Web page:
Since being publicly humiliated in his loss to Maidana, Ortiz, 28-2-2 (22), has spent nearly two years on a “rebuilding” program sponsored, in large part, by HBO. A steady stream of shot veterans and wall-eyed trialhorses has kept his wallet fat and television viewers perplexed. Ortiz even got to steamroll haywire Vivian Harris for a hefty paycheck to the delight of sadists across North America.
His last bout, a sloppy draw against Lamont Peterson, was a step up, but Ortiz, 24, looked like a fighter suffering from Post Traumatic Stress Disorder that night. After dropping Peterson twice in the third round, Ortiz seemed to lose heart and his reluctance to press his advantage allowed Peterson back into the fight. Somewhere along the way, Ortiz has also become reluctant to mix it up, at times simply circling around the ring or, worse, hopping to and fro without any apparent purpose. This new development in his style, a certain skittishness, cost him dearly against Peterson. Now Ortiz, Oxnard, California, faces his first live opponent since June 2009, and he moves up to welterweight for the chance.
Despite the fact that Berto, 27, has been featured on HBO eleven times—eleven!—the public is none the wiser for it. Neither, it appears, is Ross Greenburg. Berto, Winterhaven, Florida, was last seen earning roughly $900,000 as the chief undercard support for the Juan Manuel Marquez-Michael Katsidis firefight. He knocked out completely overmatched Freddy Hernandez in less than a minute. Like many young fighters on the HBO subsidy program over the last few years, Berto is on a two-fight a year schedule against soft opponents for big money. How a fighter who has never garnered ratings and who once drew 985 1/4 paying customers to a hometown title defense has managed such a swindle is difficult to say. Logic, like water in the desert, is a limited commodity in boxing, and the career of Andre Berto is a reminder that prizefighting is often less a sport than a series of surreal shell games.
As for the fight itself, the number of riddles surrounding it gives the bout an air of intrigue not often found on HBO these days unless you count “Boardwalk Empire” and “Big Love.”
Neither man has been in a serious fight in years. Berto struggled early against Quintana, but took over within a couple of rounds; Ortiz did not look particularly good against Peterson, but it was his nerves—and myopic judges—that cost him a win that night.
These days, Ortiz is footloose between the ropes, which might be of some use against a flat-footed Berto, and he also has the advantage of being a southpaw. On the other hand, Ortiz is often clumsy and off-balance when throwing combinations, seems to have difficulty implementing a game plan, and enters the ring with a chin shaped like a question mark. For his part, Berto has developed some bad habits in the ring—mincing with his jab, keeping his hands low, and hugging on the inside—perhaps the byproducts of knowing that there is usually more danger in climbing the ring steps than there is in swapping punches with his opponents come fight night.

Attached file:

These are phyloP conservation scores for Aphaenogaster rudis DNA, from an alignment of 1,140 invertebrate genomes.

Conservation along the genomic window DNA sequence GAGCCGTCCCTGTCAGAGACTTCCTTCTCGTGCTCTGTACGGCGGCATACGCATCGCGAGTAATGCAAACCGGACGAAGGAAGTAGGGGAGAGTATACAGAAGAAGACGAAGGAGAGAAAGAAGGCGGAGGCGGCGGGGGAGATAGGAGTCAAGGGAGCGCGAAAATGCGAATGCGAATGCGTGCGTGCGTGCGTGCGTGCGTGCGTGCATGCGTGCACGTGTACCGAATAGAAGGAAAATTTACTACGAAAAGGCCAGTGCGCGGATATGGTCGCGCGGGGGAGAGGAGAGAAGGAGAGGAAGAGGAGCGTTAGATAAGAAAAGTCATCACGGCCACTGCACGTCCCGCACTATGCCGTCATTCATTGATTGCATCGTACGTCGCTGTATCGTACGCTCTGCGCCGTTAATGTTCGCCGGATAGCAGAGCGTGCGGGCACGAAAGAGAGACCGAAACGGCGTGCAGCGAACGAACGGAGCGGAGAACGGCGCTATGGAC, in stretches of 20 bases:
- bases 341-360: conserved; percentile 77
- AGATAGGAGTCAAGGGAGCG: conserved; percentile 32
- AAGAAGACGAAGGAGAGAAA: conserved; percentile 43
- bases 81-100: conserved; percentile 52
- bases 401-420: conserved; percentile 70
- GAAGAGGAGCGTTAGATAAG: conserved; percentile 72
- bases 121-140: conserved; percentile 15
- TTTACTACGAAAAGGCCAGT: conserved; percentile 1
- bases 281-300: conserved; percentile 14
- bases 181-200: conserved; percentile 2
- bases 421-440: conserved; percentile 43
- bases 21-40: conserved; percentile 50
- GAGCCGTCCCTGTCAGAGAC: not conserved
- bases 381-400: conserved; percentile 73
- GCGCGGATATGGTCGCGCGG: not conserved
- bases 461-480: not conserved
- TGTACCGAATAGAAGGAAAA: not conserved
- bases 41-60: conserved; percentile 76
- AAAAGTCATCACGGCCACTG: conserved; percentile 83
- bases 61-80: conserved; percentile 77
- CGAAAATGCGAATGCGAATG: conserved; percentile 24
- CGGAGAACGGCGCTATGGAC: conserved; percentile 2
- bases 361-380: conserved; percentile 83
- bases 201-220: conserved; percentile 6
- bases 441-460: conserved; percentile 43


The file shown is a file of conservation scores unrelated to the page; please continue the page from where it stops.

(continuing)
Both fighters are hopeless on the inside, with Berto, in particular, looking like a man snuggling up to a leggy blond in the clinches. Even Carlos Quintana, a crafty southpaw boxer, roughed up Berto in close, dropping The Human Bermuda Triangle of Boxing with a short blow to the side of the head within two minutes of the opening bell. Referee Tommy Kimmons chose to ignore the knockdown and then made the existential decision to favor Berto every chance he could that night. Berto looked like the biggest crybaby in the world against Quintana in the opening round, perhaps the sign of a man who has gotten too used to having it easy in the ring.
Even so, Berto has faster hands, hits harder, and can be creative with his offense, particularly with a sneaky right uppercut. He is also used to taking shots from smaller men moving up in weight class. In the battle between two walking conundrums, Berto seems slightly less mystifying than Ortiz at this point. He ought to be able to hurt Ortiz somewhere along the way and stop him with a follow-up blitz, although nothing can ever be certain when entering the boxing equivalent of Wonderland.
My gut says that Berto will stink it up & run his way to a decision the moment anything gets tough in there.
I'd like to see Berto try to overwhelm Ortiz since he wilted under Maidana, but I don't see that happening.